Take a geological icon like "Uluru" (formerly Ayers Rock) and an artist passionate about the Earth Sciences, put them together in collaboration with a diverse group of artists and engineers and the result is an exhibition "unearthing" the nature of this spectacular landform and the region surrounding it in the Northern Territory in Australia.
Ben Beeton has been artist-in-residence at the Ayers Rock Resort for the last 3 months working and collecting data on the flora, fauna, geological and paleontological background of this unique desert environment.
The resulting exhibition consists of artworks exploiting various media including painting, drawing, digital prints, sculpture and software programs and runs until the end of April at the Wintjiri Arts and Museum.
Click the video below to learn more about the exhibition.
The idea for the exhibition is entirely the brainchild of Ben Beeton who has been actively involved in art/science residencies around Australia and abroad for the last decade. Ben is quickly becoming one of Australia's foremost experts on deep time geology and particularly as it pertains to the region known as "Oceania."
The methodology is simple; travel to a certain geographic area, collect data,formulate the history based on the data and finally transform raw data into beautifully unique artworks that display pictorially and might i add poetically a sense of place in condensed form.
Ben's practice is unique in that there is a systematic approach to the collection and presentation of data as it is perceived from an evolutionary viewpoint. There is a sincere attempt to tell the story as the artist sees it personally.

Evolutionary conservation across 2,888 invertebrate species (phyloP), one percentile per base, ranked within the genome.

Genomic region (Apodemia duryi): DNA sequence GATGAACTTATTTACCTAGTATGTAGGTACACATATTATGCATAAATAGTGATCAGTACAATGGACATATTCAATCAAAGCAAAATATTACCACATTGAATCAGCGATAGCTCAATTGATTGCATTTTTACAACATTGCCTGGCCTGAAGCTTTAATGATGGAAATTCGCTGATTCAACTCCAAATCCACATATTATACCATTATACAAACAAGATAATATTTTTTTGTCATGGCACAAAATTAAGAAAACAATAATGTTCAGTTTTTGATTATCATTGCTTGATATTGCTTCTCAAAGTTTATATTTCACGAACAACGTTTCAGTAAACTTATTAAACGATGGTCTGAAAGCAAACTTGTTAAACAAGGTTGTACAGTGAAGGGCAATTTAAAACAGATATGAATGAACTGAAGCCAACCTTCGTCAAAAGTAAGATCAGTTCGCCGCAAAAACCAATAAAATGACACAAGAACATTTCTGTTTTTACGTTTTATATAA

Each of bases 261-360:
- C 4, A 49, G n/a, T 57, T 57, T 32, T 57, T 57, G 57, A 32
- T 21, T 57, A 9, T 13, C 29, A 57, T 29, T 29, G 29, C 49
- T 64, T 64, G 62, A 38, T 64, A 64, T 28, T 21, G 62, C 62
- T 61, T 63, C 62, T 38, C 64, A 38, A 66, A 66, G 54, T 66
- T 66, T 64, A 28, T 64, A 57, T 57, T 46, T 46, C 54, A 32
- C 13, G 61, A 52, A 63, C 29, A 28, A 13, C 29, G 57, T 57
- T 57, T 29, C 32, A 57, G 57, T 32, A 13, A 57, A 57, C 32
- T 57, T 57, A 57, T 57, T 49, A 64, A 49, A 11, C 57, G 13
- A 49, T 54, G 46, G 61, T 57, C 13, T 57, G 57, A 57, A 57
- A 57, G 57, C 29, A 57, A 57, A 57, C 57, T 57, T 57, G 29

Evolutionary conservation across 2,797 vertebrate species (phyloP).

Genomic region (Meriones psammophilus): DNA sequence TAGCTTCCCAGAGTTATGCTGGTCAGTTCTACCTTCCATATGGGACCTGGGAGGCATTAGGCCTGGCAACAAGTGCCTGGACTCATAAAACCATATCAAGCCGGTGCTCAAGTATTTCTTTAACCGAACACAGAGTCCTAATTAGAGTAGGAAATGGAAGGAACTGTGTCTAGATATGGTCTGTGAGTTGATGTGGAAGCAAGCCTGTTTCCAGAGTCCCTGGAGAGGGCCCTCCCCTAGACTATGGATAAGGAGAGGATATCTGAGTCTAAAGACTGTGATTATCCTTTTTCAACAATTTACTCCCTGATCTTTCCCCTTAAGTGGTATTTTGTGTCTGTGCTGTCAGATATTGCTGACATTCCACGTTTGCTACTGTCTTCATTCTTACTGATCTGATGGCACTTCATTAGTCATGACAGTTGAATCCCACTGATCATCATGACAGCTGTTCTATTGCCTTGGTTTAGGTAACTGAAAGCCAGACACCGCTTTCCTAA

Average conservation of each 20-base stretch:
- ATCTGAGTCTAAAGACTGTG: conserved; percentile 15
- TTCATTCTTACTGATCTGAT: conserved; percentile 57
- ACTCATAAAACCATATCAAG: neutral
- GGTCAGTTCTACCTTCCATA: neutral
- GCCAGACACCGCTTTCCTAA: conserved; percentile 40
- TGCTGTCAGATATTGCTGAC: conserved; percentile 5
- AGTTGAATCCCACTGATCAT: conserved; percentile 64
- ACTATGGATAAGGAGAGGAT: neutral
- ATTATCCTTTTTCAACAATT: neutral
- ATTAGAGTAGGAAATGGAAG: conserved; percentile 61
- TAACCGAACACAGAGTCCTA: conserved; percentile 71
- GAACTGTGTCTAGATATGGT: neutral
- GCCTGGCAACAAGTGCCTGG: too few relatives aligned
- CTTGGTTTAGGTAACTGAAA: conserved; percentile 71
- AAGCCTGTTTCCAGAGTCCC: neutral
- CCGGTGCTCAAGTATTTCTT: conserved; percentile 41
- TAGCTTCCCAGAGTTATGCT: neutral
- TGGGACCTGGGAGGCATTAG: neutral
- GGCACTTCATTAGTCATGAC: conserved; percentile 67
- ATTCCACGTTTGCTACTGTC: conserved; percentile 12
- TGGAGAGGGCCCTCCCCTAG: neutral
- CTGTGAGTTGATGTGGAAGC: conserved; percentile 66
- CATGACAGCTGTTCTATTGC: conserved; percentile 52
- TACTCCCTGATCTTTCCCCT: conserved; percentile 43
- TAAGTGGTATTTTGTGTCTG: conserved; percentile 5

Click the video below to learn about Uluru Looking Back at You an encaustic painting by William M Boot.
There are other artists such as John Wolseley and Janet Laurence who attempt to engage with the environment and issues such as indigenous species habitat loss, extinction, global warming and desertification. This activity by an increasing number of artists is part of a global shift in perception towards a new understanding of the Earth and it's delicate ecosystems. As interest grows about the natural environment and man's relationship with it, it is appropriate to expect in the future that more artists will incorporate these issues into their art practices.
The central aim of Ben's practice is to make tangible to a wider audience his singular vision of the natural history of the world through syncretic artistic means.
Learn more here, here and here
Click the video below to view the amazing "Field of Light" by UK light artist Bruce Munro currently on at Uluru every night until the end of April.
Art & Science
Ideas and connections for those interested in the art/ science nexus.